Tamales de Elote
(Central American fresh corncakes)
Tamales de elote are a favorite breakfast food in Mexico and throughout Central America. In El Salvador and Guatemala they are often served as the starchy portion of a meal.
The fresh elote, or corn, used in Central America has a higher starch content than that in the United States, but the addition of masa harina in this recipe produces a very good approximation of the original.
Makes about 12 tamales
- Corn husks for wrapping -- 12 to 15 each
- Lard -- 1/4 cup
- Butter, softened -- 1/4 cup
- Baking powder -- 2 teaspoons
- Masa harina -- 2 cups
- Warm water -- 1 cup
- Salt -- 2 teaspoons
- Corn on the cob -- 2 or 3 ears
- Add the cornhusks to a large pot. Pour boiling water over them and let them soak for at least 30 minutes to make them pliable.
- Add the lard, butter and baking powder to a food processor or mixer and beat until until light and fluffy.
- Cut enough corn kernels off the cobs to make about 2 cups. Scrape the cobs with a knife to get all their milk. Add the corn kernels and their milk to the food processor and pulse until fairly smooth but still a little chunky.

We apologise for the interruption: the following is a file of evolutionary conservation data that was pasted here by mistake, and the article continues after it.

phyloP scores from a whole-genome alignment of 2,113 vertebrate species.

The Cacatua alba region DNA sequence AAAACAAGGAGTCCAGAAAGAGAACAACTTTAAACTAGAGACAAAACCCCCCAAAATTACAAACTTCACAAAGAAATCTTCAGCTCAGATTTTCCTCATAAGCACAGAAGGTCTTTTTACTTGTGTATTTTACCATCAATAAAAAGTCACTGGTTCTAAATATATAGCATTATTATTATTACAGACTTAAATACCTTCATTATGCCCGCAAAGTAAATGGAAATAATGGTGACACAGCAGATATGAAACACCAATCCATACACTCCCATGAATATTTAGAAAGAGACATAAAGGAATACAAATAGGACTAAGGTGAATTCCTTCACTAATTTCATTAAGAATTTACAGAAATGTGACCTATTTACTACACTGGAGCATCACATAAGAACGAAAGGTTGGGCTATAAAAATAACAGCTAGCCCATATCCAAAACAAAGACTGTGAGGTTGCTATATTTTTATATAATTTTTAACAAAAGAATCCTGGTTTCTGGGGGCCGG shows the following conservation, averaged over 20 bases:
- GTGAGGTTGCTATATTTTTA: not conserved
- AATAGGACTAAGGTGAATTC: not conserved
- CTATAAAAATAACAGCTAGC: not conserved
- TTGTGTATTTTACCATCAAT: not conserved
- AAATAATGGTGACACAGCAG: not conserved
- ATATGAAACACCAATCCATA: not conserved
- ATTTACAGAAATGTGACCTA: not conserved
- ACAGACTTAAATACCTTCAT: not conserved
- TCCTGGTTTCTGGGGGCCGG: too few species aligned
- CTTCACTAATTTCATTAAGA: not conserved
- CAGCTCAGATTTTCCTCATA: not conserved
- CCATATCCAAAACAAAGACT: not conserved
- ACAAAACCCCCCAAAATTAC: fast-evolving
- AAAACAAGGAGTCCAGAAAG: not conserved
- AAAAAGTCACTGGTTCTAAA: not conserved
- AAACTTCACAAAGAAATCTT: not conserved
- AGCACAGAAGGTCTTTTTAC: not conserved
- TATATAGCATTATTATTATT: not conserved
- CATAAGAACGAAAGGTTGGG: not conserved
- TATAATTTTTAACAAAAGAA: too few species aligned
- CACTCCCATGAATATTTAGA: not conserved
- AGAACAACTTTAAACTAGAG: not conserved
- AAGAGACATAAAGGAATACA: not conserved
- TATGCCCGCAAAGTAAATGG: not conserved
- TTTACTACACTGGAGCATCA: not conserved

- In a large bowl, mix together the masa harina, salt and warm water and knead to form a pliable mass. Pulse a little bit at a time into the corn and lard mixture until smooth.
- Drain the cornhusks and wipe dry. Lay out a husk with the pointed end up and add about 1/4 cup dough to the center. Fold in each side to cover the dough. Then fold up the bottom of the husk. Finally fold down the pointed top and insert it into the bottom to make a package. Tie the tamal with string if needed. Repeat with the rest of the dough.
- Set up a steamer and steam the tamales for 30 to 45 minutes. Remove and serve hot with a little milk or cream poured over the top.
Tamales de Elote Variations
- Savory additions: Shredded cheese, chopped chilies.
- Sweet additions: Raisins, cinnamon, substitute milk for the warm water.
- Add 1 or 2 tablespoons of sugar if you like your tamales sweeter.